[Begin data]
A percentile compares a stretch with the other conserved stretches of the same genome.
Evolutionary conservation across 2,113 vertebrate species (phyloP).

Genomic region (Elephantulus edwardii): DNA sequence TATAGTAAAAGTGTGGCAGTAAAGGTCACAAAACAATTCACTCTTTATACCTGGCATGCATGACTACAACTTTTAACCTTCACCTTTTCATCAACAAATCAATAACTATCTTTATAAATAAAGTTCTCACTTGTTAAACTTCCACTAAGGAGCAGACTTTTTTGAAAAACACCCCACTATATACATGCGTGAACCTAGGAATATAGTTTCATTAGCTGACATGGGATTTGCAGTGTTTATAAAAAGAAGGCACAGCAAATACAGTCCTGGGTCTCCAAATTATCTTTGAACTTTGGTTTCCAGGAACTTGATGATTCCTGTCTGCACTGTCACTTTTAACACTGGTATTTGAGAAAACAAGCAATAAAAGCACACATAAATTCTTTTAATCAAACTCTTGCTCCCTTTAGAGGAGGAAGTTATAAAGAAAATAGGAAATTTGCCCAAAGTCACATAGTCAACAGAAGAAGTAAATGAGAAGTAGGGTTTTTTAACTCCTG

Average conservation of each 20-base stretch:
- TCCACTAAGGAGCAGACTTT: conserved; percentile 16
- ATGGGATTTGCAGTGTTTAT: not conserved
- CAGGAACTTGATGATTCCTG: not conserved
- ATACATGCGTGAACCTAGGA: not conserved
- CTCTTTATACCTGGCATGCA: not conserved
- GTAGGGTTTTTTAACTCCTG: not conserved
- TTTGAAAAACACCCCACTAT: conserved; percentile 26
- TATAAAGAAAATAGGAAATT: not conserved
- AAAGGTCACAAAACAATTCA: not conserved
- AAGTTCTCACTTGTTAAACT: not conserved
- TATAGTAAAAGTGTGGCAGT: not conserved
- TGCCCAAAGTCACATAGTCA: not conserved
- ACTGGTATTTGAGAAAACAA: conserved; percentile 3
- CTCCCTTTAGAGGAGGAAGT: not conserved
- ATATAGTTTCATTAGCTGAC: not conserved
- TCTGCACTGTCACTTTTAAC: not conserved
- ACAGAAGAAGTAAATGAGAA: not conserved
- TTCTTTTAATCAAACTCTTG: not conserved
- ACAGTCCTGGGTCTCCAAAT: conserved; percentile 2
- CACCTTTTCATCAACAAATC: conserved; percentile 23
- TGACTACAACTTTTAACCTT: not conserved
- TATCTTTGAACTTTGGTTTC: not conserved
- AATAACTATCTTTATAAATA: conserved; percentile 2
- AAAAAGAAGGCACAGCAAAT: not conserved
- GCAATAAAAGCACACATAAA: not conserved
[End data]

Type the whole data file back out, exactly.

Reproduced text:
A percentile compares a stretch with the other conserved stretches of the same genome.
Evolutionary conservation across 2,113 vertebrate species (phyloP).

Genomic region (Elephantulus edwardii): DNA sequence TATAGTAAAAGTGTGGCAGTAAAGGTCACAAAACAATTCACTCTTTATACCTGGCATGCATGACTACAACTTTTAACCTTCACCTTTTCATCAACAAATCAATAACTATCTTTATAAATAAAGTTCTCACTTGTTAAACTTCCACTAAGGAGCAGACTTTTTTGAAAAACACCCCACTATATACATGCGTGAACCTAGGAATATAGTTTCATTAGCTGACATGGGATTTGCAGTGTTTATAAAAAGAAGGCACAGCAAATACAGTCCTGGGTCTCCAAATTATCTTTGAACTTTGGTTTCCAGGAACTTGATGATTCCTGTCTGCACTGTCACTTTTAACACTGGTATTTGAGAAAACAAGCAATAAAAGCACACATAAATTCTTTTAATCAAACTCTTGCTCCCTTTAGAGGAGGAAGTTATAAAGAAAATAGGAAATTTGCCCAAAGTCACATAGTCAACAGAAGAAGTAAATGAGAAGTAGGGTTTTTTAACTCCTG

Average conservation of each 20-base stretch:
- TCCACTAAGGAGCAGACTTT: conserved; percentile 16
- ATGGGATTTGCAGTGTTTAT: not conserved
- CAGGAACTTGATGATTCCTG: not conserved
- ATACATGCGTGAACCTAGGA: not conserved
- CTCTTTATACCTGGCATGCA: not conserved
- GTAGGGTTTTTTAACTCCTG: not conserved
- TTTGAAAAACACCCCACTAT: conserved; percentile 26
- TATAAAGAAAATAGGAAATT: not conserved
- AAAGGTCACAAAACAATTCA: not conserved
- AAGTTCTCACTTGTTAAACT: not conserved
- TATAGTAAAAGTGTGGCAGT: not conserved
- TGCCCAAAGTCACATAGTCA: not conserved
- ACTGGTATTTGAGAAAACAA: conserved; percentile 3
- CTCCCTTTAGAGGAGGAAGT: not conserved
- ATATAGTTTCATTAGCTGAC: not conserved
- TCTGCACTGTCACTTTTAAC: not conserved
- ACAGAAGAAGTAAATGAGAA: not conserved
- TTCTTTTAATCAAACTCTTG: not conserved
- ACAGTCCTGGGTCTCCAAAT: conserved; percentile 2
- CACCTTTTCATCAACAAATC: conserved; percentile 23
- TGACTACAACTTTTAACCTT: not conserved
- TATCTTTGAACTTTGGTTTC: not conserved
- AATAACTATCTTTATAAATA: conserved; percentile 2
- AAAAAGAAGGCACAGCAAAT: not conserved
- GCAATAAAAGCACACATAAA: not conserved